House Passes First-Ever Federal Ban on Safe Abortion Procedures; ACLU Promises Lawsuit to Protect Women and Doctors
FOR IMMEDIATE RELEASE
WASHINGTON – The American Civil Liberties Union decried the House’s final passage today of the so-called “Partial-Birth Abortion Ban Act of 2003,” a dangerous and deceptive measure that sacrifices women’s health in pursuit of an extreme anti-choice agenda. The ACLU said it plans an immediate legal challenge to the ban to protect women and doctors.
“The passage of this bill represents the legislative process at its worst,” said Laura W. Murphy, Director of the ACLU Washington National Office. “Anti-choice lawmakers have used inaccurate and inflammatory rhetoric to hide the fact that this ban will prohibit proven and safe abortion procedures used throughout the second trimester of pregnancy, well before fetal viability.”
The ACLU will file a lawsuit challenging the ban on behalf of the National Abortion Federation, the professional association of abortion providers in the United States and Canada. NAF members care for more than half the women who choose abortion each year in the U.S. and work at clinics, doctor’s offices, and hospitals throughout the country, including premier teaching hospitals.
A congressional conference committee met earlier this week to resolve minor differences in House- and Senate-passed versions of the ban. The committee made insignificant changes to the bill. The House today passed the committee version 281 to 142, with 12 members not voting. The Senate is soon expected to take up the bill. President Bush has said he will sign the bill into law when it reaches his desk.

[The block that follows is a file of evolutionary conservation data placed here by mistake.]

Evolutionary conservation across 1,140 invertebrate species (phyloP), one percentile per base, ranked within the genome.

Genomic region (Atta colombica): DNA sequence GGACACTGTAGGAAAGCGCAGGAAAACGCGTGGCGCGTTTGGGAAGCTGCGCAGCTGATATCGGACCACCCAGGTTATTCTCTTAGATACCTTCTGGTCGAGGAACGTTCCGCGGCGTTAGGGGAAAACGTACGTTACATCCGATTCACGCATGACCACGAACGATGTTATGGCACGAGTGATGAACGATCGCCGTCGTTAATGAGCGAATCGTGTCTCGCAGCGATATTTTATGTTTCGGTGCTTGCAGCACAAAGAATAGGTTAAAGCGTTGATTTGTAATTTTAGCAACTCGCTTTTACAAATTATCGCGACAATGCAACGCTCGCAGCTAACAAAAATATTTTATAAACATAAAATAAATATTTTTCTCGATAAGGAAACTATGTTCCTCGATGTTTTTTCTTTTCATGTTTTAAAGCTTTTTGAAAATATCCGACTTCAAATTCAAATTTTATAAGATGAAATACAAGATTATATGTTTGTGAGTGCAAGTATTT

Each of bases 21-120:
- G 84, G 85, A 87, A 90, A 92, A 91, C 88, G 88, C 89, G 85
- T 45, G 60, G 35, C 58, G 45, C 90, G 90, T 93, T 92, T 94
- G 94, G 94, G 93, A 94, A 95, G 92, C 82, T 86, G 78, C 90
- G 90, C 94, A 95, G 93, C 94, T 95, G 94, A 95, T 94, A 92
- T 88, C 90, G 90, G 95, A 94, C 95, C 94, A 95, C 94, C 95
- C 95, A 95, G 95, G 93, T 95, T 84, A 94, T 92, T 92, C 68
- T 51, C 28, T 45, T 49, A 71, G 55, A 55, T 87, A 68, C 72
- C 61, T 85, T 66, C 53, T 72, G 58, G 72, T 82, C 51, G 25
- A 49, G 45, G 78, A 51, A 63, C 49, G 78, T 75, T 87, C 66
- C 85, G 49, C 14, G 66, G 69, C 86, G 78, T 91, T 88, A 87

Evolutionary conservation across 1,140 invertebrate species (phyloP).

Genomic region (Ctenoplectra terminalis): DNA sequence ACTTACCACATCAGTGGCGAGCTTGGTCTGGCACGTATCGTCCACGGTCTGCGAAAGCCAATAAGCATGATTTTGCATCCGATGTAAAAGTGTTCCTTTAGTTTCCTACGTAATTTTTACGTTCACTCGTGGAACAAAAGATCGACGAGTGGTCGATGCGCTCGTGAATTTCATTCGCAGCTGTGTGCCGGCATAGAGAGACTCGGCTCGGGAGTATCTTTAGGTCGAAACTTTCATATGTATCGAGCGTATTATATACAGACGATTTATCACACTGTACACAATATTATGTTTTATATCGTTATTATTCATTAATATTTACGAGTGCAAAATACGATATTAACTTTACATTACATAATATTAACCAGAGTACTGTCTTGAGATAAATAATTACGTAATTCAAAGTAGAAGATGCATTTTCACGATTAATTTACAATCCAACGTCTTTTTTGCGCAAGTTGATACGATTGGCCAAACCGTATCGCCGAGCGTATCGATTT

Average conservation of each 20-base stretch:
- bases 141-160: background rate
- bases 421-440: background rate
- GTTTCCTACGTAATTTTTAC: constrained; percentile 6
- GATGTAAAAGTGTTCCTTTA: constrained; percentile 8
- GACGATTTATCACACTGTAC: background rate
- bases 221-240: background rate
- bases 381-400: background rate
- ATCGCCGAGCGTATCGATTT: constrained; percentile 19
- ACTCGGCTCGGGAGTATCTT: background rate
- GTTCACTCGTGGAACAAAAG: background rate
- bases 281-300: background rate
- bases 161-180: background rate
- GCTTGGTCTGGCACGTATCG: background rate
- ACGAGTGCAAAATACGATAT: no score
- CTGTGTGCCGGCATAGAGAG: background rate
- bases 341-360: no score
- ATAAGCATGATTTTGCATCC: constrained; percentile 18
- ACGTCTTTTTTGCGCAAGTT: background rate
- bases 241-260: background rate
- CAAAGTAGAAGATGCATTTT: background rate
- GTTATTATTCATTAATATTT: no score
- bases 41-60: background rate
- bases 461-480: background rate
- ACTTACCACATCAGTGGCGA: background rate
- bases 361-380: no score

The ACLU said the ban in question is effectively no different from a Nebraska law invalidated by the U.S. Supreme Court just three years ago. In that case, the Court struck down Nebraska’s ban because it was written so broadly that it criminalized a range of abortion procedures, including the procedure used to perform the overwhelming majority of abortions after the first trimester, and because it failed to include a health exception. The federal measure suffers from the same two fatal flaws, the ACLU added.
“Lawmakers should not be playing politics with women’s health,” Murphy said. “The Supreme Court has already made clear that these bans endanger women’s health and violate their rights. It is reprehensible for lawmakers to flout this decision and pass laws that will harm women and their doctors.”
Since 1995, in addition to Nebraska, 30 other states have tried to enact similar bans. In every state where the bans have been challenged, the courts have declared the laws unconstitutional and blocked enforcement.
The ACLU has successfully challenged so-called “partial-birth abortion” bans throughout the U.S., including bans in Alaska, Idaho, Illinois, Kentucky, Michigan, Montana, New Jersey, and Rhode Island, notably winning the first case in the nation to invalidate a state ban.
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